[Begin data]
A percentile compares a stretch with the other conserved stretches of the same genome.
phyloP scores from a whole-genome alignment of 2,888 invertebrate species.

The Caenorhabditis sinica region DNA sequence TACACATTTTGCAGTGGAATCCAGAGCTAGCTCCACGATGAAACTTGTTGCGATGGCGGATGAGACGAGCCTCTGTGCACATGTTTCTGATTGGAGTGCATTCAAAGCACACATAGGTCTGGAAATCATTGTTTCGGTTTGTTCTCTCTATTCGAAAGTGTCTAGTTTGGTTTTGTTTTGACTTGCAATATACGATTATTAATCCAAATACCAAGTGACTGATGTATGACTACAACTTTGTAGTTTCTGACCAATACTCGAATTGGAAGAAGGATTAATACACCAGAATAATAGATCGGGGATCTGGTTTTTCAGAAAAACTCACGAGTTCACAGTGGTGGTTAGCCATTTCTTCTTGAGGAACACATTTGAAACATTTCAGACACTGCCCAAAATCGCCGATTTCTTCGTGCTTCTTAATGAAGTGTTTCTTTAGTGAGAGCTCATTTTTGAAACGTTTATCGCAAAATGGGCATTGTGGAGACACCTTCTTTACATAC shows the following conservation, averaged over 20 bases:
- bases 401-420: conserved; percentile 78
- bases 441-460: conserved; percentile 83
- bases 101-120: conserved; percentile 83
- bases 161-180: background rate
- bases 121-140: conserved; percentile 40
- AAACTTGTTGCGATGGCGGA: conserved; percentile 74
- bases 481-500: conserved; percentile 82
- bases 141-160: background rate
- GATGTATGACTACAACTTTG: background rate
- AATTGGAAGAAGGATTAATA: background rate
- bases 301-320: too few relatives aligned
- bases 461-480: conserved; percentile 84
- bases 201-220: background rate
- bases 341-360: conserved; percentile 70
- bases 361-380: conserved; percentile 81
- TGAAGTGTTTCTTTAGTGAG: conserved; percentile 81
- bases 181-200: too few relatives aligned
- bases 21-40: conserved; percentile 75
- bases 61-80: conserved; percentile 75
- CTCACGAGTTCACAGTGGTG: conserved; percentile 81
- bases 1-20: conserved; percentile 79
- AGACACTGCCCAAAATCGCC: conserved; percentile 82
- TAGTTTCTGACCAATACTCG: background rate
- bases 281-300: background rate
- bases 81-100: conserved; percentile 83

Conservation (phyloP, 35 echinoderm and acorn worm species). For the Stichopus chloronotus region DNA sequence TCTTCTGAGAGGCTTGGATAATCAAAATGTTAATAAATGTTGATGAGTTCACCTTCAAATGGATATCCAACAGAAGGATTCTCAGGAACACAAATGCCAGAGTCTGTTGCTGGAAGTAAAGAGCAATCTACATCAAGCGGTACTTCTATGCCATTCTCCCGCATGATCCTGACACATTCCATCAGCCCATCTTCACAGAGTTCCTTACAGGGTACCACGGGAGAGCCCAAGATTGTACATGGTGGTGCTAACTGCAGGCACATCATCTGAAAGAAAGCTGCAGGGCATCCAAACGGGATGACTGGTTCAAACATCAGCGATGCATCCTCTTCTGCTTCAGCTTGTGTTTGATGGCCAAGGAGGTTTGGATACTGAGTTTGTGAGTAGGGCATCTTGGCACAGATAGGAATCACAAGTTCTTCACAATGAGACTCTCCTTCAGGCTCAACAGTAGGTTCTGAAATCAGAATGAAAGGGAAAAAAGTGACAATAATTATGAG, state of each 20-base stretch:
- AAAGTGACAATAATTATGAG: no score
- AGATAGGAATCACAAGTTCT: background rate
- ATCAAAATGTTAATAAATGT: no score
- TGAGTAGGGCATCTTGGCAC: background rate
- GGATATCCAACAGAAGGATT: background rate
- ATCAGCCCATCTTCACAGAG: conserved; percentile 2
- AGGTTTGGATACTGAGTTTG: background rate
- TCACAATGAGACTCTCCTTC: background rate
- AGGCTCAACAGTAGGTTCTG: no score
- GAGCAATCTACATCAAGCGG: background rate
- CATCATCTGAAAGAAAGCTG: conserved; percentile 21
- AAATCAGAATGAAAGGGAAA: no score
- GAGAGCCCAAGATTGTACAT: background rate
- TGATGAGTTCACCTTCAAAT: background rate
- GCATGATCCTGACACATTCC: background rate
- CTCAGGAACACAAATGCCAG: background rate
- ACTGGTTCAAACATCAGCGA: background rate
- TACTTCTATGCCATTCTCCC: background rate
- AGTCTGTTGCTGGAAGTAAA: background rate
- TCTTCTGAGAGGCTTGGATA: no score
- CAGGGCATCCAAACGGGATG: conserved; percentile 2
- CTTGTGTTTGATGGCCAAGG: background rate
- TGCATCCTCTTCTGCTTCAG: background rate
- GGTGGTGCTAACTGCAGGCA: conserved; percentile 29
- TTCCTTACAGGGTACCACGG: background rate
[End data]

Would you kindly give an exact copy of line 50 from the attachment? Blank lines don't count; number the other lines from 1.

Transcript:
- CAGGGCATCCAAACGGGATG: conserved; percentile 2